The objective of this study was to evaluate the prevalence of late pregnancy nicotine exposures, including secondhand smoke exposures, and to evaluate the associated risk of exposure to drugs of abuse.STUDY DESIGN:
The study was a retrospective single-center cohort analysis of more than 18 months. We compared self-reported smoking status from vital birth records with mass spectrometry laboratory results of maternal urine using a chi-square test. Logistic regression estimated adjusted odds for detection of drugs of abuse based on nicotine detection.RESULTS:
Compared with 8.6% self-reporting cigarette use, mass spectrometry detected high-level nicotine exposures for 16.5% of 708 women (P<0.001) and an additional 7.5% with low-level exposures. We identified an increased likelihood of exposure to drugs of abuse, presented as adjusted odds ratios, (95% confidence interval (CI)), for both low-level (5.69, CI: 2.09 to 15.46) and high-level (13.93, CI: 7.06 to 27.49) nicotine exposures.CONCLUSION:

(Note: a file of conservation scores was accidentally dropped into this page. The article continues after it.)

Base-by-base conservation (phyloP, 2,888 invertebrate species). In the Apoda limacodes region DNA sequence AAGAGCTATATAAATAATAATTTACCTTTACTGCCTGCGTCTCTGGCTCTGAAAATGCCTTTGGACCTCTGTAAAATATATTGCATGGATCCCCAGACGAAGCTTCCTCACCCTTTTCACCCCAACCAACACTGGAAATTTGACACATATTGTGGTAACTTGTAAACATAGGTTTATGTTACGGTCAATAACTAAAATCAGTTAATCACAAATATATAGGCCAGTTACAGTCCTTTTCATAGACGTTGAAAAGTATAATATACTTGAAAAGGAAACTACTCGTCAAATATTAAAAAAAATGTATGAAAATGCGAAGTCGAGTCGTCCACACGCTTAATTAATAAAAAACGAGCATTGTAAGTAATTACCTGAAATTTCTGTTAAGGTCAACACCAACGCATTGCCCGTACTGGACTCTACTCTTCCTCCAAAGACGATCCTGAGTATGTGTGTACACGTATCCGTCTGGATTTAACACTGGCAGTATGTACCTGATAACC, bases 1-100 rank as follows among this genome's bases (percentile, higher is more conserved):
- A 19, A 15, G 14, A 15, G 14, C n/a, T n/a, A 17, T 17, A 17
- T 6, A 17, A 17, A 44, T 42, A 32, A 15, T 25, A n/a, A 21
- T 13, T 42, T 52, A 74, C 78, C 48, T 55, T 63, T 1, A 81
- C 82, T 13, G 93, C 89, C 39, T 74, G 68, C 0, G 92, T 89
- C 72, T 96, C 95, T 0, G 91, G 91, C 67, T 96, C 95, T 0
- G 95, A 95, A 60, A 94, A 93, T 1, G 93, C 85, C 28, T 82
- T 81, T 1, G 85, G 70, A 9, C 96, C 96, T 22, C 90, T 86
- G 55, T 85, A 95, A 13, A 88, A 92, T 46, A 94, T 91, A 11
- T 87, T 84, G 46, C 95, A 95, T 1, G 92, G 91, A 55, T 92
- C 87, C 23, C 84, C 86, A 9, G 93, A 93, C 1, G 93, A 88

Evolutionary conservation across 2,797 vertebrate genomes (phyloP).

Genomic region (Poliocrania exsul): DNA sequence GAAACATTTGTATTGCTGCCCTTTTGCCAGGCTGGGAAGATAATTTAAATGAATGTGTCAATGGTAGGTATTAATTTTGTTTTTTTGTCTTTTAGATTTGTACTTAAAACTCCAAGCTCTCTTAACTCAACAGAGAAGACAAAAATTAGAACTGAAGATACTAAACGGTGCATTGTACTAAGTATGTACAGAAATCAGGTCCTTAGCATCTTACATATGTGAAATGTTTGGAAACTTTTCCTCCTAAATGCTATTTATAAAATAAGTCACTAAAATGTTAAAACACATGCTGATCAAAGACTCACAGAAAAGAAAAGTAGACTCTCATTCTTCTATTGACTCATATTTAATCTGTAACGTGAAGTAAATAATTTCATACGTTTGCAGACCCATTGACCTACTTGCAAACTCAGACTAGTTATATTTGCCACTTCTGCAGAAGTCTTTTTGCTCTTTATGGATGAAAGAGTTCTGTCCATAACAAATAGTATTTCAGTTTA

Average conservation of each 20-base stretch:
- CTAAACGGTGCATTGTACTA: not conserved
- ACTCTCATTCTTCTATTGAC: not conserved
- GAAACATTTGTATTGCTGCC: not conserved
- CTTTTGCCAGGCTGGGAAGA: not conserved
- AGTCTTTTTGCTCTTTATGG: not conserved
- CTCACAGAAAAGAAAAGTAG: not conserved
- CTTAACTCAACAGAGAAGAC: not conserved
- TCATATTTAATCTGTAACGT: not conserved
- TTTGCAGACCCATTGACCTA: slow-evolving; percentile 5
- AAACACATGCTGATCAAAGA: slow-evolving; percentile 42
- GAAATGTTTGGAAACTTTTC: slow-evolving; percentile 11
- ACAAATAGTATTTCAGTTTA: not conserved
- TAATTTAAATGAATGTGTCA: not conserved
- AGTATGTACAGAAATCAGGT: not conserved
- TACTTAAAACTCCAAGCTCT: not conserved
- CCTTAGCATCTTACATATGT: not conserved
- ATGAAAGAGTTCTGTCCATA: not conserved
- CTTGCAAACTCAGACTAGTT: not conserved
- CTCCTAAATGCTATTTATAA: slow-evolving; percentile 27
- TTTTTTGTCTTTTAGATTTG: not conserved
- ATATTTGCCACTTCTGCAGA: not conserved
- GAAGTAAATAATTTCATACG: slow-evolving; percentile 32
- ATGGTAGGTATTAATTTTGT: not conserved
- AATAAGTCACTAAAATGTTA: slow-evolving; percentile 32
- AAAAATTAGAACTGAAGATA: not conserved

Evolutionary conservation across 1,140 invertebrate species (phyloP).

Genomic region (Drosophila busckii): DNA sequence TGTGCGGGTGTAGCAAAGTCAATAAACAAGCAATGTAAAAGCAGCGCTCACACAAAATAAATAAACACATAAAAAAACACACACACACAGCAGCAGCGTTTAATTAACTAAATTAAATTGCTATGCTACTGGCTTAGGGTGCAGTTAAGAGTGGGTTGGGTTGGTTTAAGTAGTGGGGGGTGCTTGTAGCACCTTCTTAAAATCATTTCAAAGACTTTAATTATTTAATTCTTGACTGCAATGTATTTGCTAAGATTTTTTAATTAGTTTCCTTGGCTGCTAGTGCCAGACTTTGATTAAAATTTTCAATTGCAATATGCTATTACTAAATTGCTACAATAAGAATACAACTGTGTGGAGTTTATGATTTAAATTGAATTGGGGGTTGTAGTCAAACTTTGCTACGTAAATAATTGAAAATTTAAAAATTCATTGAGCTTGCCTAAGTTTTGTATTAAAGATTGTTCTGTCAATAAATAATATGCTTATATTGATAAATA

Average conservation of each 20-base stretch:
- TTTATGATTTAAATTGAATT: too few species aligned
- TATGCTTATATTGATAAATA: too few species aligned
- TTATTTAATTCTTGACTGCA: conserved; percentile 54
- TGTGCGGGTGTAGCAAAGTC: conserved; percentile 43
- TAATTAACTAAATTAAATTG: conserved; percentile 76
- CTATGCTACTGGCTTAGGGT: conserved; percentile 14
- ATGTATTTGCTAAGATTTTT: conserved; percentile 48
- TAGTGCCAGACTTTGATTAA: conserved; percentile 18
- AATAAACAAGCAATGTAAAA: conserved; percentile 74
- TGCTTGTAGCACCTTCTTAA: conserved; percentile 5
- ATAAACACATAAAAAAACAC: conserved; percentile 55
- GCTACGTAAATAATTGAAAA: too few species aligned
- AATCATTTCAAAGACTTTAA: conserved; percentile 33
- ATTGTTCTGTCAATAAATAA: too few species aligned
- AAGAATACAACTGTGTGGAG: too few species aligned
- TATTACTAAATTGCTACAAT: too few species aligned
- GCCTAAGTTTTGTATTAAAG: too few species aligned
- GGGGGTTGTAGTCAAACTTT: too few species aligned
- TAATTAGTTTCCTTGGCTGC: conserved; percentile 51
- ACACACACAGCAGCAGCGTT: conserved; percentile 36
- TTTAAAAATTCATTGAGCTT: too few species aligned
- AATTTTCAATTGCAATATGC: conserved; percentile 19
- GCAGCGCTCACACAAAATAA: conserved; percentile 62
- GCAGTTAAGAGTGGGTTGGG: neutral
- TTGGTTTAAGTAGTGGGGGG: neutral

Improved measurement tactics are critically needed to capture late pregnancy primary and passive nicotine exposures from all potential sources.